As someone who uses their games console as a media hub, the number of missing streaming apps at PS5’s launch was extremely frustrating. All the key UK media apps – BBC iPlayer, ITV Hub, All 4 and My 5 – were unavailable. Eight months later, BBC iPlayer and My 5 are still unavailable. It can’t be a matter of developing native PS5 apps, since both All 4 and Disney+ are PS4 apps running under backwards compatibility like any PS4 game.
Eurogamer asked both the BBC and Sony for comment. The BBC responded saying it had nothing to add at the moment. Sony did not not respond at the time of publication.
The control centre replaced the quick menu from the PS4, which was accessed by holding down the PlayStation button. As the control centre is accessible with a tap of the PS button, it’s impossible to avoid.
The decision to remap the home screen to holding down the PS button infuriates me. Nine out of 10 times the reason I am interacting with the UI is to change from one game to another. On PS4, it was a simple tap away to the home screen where I can see my entire game library. Not so on PS5. One tap to the control centre where the best I have is the app switcher, which shows two of your recent games and media apps respectively. When I first discovered the switcher, I thought it functioned like Xbox’s Quick Resume, letting me have multiple games open simultaneously. What a let down the realisation was when my game closed to open another. The switcher should either have a more comprehensive list or make my PS button take me to the home screen.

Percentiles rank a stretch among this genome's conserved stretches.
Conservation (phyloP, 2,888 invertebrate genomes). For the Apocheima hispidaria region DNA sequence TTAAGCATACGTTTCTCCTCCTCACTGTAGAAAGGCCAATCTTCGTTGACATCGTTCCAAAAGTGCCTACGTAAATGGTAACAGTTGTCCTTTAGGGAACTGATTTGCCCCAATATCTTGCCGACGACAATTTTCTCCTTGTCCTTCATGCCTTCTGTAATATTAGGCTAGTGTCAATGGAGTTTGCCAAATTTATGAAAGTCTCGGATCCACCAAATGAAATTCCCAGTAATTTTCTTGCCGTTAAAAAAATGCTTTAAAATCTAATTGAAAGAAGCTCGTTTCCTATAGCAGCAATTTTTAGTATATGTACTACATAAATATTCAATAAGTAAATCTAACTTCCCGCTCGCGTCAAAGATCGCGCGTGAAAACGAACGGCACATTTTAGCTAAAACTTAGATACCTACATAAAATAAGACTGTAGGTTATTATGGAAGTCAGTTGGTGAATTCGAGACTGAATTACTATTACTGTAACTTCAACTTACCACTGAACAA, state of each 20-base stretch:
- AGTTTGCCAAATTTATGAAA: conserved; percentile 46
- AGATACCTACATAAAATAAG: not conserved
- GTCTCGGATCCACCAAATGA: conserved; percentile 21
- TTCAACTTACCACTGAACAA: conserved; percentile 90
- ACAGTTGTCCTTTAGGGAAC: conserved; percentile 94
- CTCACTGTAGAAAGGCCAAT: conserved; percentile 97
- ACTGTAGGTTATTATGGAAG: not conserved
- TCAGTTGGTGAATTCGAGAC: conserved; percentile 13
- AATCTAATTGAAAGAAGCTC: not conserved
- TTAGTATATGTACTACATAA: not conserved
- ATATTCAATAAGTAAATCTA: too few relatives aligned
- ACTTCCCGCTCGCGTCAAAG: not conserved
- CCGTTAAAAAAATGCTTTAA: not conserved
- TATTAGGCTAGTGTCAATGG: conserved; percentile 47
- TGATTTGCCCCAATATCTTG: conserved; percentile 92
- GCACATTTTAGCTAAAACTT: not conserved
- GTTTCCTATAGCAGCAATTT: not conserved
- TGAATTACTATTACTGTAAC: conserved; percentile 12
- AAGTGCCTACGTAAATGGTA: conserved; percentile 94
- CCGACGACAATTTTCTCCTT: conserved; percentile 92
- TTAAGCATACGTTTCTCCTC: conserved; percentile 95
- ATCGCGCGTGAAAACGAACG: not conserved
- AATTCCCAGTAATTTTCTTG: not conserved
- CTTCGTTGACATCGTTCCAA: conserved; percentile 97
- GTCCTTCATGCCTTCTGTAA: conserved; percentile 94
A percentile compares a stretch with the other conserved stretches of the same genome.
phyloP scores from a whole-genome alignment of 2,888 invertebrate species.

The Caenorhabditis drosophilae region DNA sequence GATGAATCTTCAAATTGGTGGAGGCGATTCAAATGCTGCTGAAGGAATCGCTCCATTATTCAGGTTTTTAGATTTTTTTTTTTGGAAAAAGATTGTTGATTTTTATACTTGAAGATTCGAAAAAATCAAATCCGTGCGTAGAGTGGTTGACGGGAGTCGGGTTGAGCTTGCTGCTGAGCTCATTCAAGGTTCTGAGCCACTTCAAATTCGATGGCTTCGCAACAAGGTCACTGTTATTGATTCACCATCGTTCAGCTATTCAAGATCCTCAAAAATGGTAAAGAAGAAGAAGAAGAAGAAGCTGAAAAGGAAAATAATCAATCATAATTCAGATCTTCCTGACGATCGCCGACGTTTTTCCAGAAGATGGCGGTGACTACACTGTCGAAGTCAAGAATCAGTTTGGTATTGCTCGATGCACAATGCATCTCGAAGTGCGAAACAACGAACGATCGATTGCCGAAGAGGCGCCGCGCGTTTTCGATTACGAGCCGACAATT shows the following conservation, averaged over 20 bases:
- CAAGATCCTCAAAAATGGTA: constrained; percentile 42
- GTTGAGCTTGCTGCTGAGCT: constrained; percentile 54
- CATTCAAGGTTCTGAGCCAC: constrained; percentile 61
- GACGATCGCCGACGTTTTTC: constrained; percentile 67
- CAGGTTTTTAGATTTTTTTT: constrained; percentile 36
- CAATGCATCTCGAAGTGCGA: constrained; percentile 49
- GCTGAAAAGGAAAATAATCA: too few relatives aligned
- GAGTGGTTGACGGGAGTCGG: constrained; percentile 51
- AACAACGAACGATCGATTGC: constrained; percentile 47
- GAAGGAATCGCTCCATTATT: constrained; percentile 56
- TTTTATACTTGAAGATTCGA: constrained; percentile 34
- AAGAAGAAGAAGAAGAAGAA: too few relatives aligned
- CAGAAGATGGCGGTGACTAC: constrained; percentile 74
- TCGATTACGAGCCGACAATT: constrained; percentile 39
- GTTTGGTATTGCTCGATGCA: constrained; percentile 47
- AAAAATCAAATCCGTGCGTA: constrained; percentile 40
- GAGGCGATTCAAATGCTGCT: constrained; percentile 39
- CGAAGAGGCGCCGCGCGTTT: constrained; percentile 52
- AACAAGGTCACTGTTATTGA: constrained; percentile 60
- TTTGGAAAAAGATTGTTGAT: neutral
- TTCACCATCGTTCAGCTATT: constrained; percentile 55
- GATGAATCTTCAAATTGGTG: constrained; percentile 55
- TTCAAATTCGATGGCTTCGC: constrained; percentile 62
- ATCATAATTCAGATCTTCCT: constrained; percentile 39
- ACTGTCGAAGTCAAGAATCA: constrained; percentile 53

Pressing the options button also allows you to customise your control centre, although it’s currently quite limited. The good news is the upcoming firmware will let you rearrange and hide options.
Hopefully, this will rectify one of my other bugbears: shutting down the PS5. I have to open the Control Centre, scroll all the way to the end of the menu to access the power options, where I then have the option to shut down, suspend, or restart. In contrast, on PS4, I just have to open the quick menu, select power options and shutdown from there. It may sound like the same number of steps, but it feels faster on PS4.
Cards are designed to provide contextual information based on what game or app you have opened. Cards show a number of suggested activities for the player to choose from which would act as a shortcut button straight to said activity in the game. Some games also show active progression in particular activities, like how far you are along in a main quest.
It’s a neat idea in theory, but I can’t recall ever organically using Cards to choose something to do in a game. Most of the time I completely forget they exist until I’m ready to close the app from the Control Centre.